Piketty (though not Bowles) can be fairly accused of obsessing about the vulgar comsumption of the rich. His book shows no interest in the condition of the working class, which has been gigantically improved by the ill-named “capitalism”—it would better be called “innovism,” or “trade-tested betterment.” Piketty proposes on no good evidence to stop its enriching work.
Grégoire Canlorbe: A common criticism of Neoclassical and Austrian conceptions says that the Arrow-Debreu model on which is based modern microeconomics has nothing to do with competition and markets in the real word. What’s more, according to the “Anything goes” theorem by Sonnenschein, Mantel and Debreu, nothing guarantees the “stability” of the general equilibrium. Neoclassical economics is therefore a Platonic system which doesn’t work even in theory. As a connoisseur of “economic sins” and the proponent of an Aristotelian approach in economics, could you share your thoughts on this popular view?
Deirdre McCloskey: The problem, as I wrote in a recent paper (available at deirdremccloskey.org), “The Two Movements in Economic Thought, 1700-2016: Empty Economic Boxes Revisited,” is an ill-chosen piece of rhetoric, the locution “perfect competition.” “Perfect” competition came to be seen increasingly after 1848 by the left and then by the center and even by some on the right as a mythical beast, a unicorn. Economists discovered more and more reasons, they thought, to doubt that such a beast existed, even approximately.
The word “approximately” here is crucial. What a quantitative policy science like economics requires is adequate approximations, in which we know the actual degree of approximation. That’s what other quantitative sciences do. For example, I would claim, and do so in the paper, that falling transport and transaction costs since 1848 have massively improved the approximation of competitive markets, and have falsified the hardy claim that monopoly ever increases. That’s the sort of fruit one can expect from actually measuring “imperfections.”
Grégoire Canlorbe: A second criticism deals with the proposition that any free and voluntary exchange is, by nature, beneficial on all sides. It is not uncommon to retort that it neglects the power relations which underly most exchanges in society and which make them a zero-sum game. Since they don’t own the means of production, workers are compelled for their livelihood to sell their “labor power.” There is nothing free stricto sensu nor equitable in such an arrangement.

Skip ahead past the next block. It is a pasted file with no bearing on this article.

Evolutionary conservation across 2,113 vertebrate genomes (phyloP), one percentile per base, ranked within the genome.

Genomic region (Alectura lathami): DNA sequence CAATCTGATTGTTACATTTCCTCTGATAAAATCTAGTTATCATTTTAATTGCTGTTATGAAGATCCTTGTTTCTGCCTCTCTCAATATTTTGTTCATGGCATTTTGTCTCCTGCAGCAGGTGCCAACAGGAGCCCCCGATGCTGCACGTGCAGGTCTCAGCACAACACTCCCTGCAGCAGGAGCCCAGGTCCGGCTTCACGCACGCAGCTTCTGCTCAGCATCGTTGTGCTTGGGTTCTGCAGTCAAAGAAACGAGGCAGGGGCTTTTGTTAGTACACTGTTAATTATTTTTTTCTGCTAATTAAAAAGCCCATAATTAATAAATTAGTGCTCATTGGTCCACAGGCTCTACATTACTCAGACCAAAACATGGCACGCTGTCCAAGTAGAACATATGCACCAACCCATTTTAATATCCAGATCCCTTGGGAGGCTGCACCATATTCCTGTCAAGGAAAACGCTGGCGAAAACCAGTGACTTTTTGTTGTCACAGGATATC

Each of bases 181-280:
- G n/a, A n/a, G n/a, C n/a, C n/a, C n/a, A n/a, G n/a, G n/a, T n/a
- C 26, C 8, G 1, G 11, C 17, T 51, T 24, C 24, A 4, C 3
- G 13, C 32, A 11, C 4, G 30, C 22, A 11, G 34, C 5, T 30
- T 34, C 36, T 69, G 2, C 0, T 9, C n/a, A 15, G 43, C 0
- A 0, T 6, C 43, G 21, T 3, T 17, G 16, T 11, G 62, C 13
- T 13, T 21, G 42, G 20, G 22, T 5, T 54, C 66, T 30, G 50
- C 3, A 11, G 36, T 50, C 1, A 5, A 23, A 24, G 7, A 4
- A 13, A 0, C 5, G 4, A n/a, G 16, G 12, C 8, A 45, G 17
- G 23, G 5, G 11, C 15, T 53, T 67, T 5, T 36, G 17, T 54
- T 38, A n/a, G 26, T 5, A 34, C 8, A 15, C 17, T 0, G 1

And it is a mistake to situate the origin of wealth in the principle of voluntary exchange as such. Instead, the productive advantages of exchange come from the fact that the division of labor is all the more extended and sophisticated as trade possibilities are increased and diversified. Upon reflection, do you recognize some pertinence of these different points of view?
Deirdre McCloskey: No, I do not recognize their pertinence. Again, I treat the issues in some detail elsewhere, such as for example in chapter 60 of Bourgeois Equality. “Voluntary” does not mean “free from scarcity” or “free from the laws of physics.” It means “free from violent coercion by other human beings.” That is, it is the opposite of literal slavery. The locution “wage slavery” is a contradiction in terms, and needs to be set aside. Liberalism does not promise nirvana, but merely the reduction of human violence from slavery. The reduction or elimination of slaveries after 1800 led to the astonishing enrichment that a free people can devise.
Grégoire Canlorbe: A third approach holds that mainstream economics is infected with a multiculturalism bias which stems from a wrong anthropology. According to this criticism, mainstream economics believes that division of labor and commerce constitute the true foundation of society—and that ideologies and worldviews play a secondary and accidental role in the social life of individuals. Since human association has no other limit but the extent of the division of labor, all cultures are spontaneously able and inclined to “live side-by-side” and to “enjoy each other” even on the same territory.
As pleasant as it may be, such an anthropology is ultimately wrong. Ideologies, and not the division of labor, are the true cement of societies. And as Arthur Koestler eloquently puts it, “The aggressive, self-assertive tendencies in the emotional life of the individual are less dangerous to the species than his transcending or integrative tendencies… The number of victims of individual crimes committed in any period of history is insignificant compared to the masses cheerfully sacrificed ad majorem gloriam, in blind devotion to the true religion, dynasty, or political system.”
Deirdre McCloskey: You are a pessimist! I know that pessimism is cool. But it has been a bad guide to at least the economic effects of liberal ideas over the past two centuries. The clerisy had three big ideas since 1700: liberalism, nationalism, and socialism. The last two had, of course, appalling results. If someone thinks otherwise, she should consider their combination, national socialism. But despite the experiments in the twentieth century with the nationalism and socialism proposed by the clerisy in the nineteenth century, the liberal idea of the eighteenth century kept on working, to our great good.